Again, he was speaking as a law professor here. "Realist" has a very specific meaning, referring to a legal movement prevalent in the first half of the twentieth century. One of the core tenets of the realist doctrine was, essentially, that the decisions of judges constitute the law, not the documents that purport to guide them. And initially, this was met with some interest. As fascist and totalitarian governments began to rise on the Continent, realist perspective was viewed somewhat more skeptically - the realist argument that what judges did *was* the law could quite easily be seen as legitimizing a totalitarian doctrine. So here we have a burgeoning legal movement in the judiciary... which, in the extreme, looks uncomfortably like what we're fighting. Part of the retreat from realism as a jurisprudential philosophy was the uncomfortable comparison Obama mentions.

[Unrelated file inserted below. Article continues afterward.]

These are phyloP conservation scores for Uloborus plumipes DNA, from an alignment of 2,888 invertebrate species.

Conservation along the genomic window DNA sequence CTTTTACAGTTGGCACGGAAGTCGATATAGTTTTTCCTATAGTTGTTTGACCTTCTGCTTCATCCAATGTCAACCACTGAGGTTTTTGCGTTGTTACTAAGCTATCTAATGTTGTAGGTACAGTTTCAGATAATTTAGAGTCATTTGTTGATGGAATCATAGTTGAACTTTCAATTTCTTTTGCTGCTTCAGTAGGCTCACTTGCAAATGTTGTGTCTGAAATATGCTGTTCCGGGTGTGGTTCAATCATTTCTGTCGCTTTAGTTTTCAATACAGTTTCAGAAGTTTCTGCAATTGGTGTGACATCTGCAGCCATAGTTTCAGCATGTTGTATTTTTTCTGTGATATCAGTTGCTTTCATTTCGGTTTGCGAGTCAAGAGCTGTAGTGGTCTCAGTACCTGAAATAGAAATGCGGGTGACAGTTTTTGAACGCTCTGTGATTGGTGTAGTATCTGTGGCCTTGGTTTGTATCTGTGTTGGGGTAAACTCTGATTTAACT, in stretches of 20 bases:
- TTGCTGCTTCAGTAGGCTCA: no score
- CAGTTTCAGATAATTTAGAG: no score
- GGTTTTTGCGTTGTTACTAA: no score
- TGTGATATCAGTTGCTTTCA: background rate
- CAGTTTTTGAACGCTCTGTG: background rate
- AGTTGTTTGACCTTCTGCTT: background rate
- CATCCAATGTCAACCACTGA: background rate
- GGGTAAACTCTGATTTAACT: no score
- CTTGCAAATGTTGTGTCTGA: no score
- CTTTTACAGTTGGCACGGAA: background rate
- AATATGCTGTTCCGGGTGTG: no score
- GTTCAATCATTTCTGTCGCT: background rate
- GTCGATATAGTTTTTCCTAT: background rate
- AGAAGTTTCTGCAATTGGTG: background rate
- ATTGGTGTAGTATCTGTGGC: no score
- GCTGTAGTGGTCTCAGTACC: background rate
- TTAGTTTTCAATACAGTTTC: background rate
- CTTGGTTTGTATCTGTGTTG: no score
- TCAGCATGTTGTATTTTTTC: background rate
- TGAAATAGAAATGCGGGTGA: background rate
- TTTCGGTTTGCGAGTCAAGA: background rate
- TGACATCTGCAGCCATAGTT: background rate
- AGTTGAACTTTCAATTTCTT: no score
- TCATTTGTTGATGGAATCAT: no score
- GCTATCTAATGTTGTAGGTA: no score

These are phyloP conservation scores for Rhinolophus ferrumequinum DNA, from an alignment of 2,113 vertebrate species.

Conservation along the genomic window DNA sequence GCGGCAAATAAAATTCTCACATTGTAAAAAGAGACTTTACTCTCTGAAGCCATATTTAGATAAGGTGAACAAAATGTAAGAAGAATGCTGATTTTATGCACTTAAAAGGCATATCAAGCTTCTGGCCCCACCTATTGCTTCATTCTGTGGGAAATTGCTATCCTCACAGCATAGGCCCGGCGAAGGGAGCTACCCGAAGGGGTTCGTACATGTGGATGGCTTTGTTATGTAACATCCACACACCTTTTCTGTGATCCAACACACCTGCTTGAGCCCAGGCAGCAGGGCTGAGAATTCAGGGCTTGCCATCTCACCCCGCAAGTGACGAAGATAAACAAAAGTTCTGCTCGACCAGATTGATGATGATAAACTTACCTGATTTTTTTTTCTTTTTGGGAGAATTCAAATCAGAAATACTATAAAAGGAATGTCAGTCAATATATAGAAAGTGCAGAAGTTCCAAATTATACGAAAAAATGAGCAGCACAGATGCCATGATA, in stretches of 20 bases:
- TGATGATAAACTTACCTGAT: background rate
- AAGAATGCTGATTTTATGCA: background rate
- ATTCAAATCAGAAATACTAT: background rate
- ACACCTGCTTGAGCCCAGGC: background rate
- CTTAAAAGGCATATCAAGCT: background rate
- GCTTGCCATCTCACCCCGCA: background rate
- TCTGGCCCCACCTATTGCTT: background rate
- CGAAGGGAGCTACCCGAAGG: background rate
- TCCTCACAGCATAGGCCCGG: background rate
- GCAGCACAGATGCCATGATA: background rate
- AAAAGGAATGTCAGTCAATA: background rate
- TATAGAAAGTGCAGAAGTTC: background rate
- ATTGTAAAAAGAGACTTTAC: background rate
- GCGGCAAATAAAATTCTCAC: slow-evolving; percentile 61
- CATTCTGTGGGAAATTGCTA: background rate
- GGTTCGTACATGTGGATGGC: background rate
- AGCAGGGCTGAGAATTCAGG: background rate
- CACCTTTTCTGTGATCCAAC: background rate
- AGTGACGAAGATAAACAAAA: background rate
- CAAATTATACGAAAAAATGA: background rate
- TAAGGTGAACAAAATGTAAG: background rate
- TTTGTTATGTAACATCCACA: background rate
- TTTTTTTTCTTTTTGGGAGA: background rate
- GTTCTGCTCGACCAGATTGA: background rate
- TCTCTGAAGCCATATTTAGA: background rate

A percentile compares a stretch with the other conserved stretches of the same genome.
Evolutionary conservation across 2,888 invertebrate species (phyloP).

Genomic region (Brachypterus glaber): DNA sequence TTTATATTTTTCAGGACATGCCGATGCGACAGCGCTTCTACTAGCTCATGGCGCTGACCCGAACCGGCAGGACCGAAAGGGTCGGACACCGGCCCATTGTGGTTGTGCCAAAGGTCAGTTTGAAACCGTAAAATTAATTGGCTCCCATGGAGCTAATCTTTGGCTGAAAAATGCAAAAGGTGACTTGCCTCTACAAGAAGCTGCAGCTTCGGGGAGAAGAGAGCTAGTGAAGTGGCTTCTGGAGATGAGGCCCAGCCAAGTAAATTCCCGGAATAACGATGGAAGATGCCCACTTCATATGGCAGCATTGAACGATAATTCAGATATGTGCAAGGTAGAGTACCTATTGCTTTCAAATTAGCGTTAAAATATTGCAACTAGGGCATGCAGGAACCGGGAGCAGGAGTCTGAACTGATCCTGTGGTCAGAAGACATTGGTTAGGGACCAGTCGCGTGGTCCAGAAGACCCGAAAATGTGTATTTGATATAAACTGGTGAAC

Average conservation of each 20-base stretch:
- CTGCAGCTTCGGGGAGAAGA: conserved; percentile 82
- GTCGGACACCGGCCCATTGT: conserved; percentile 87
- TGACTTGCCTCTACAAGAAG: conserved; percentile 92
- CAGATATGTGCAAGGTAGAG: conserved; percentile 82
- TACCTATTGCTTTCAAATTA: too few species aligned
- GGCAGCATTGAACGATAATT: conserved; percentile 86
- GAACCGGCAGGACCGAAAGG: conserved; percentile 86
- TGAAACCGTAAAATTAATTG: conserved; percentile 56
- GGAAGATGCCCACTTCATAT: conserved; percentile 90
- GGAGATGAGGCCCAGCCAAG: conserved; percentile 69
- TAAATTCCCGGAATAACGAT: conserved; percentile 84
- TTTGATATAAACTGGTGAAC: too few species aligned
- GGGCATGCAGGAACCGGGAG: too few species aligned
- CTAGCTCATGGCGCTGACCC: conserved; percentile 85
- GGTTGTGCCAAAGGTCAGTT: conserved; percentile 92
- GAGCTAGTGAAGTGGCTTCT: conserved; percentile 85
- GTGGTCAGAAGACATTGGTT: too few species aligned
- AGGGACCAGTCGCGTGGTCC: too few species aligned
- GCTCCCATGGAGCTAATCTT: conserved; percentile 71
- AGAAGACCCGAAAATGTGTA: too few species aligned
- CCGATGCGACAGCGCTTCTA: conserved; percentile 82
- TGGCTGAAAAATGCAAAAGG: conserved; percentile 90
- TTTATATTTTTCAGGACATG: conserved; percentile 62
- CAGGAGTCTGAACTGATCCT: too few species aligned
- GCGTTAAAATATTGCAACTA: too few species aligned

That's what that quote is about. Realist perspective is something that looks innocuous that has specific meaning in legal theory, and specific meaning that any decent law student, much less a law lecturer, would understand. I don't blame people outside of legal academy for not understanding it, but it doesn't mean what they seem to think it does.Posted by jsl at October 27, 2008 8:13 PM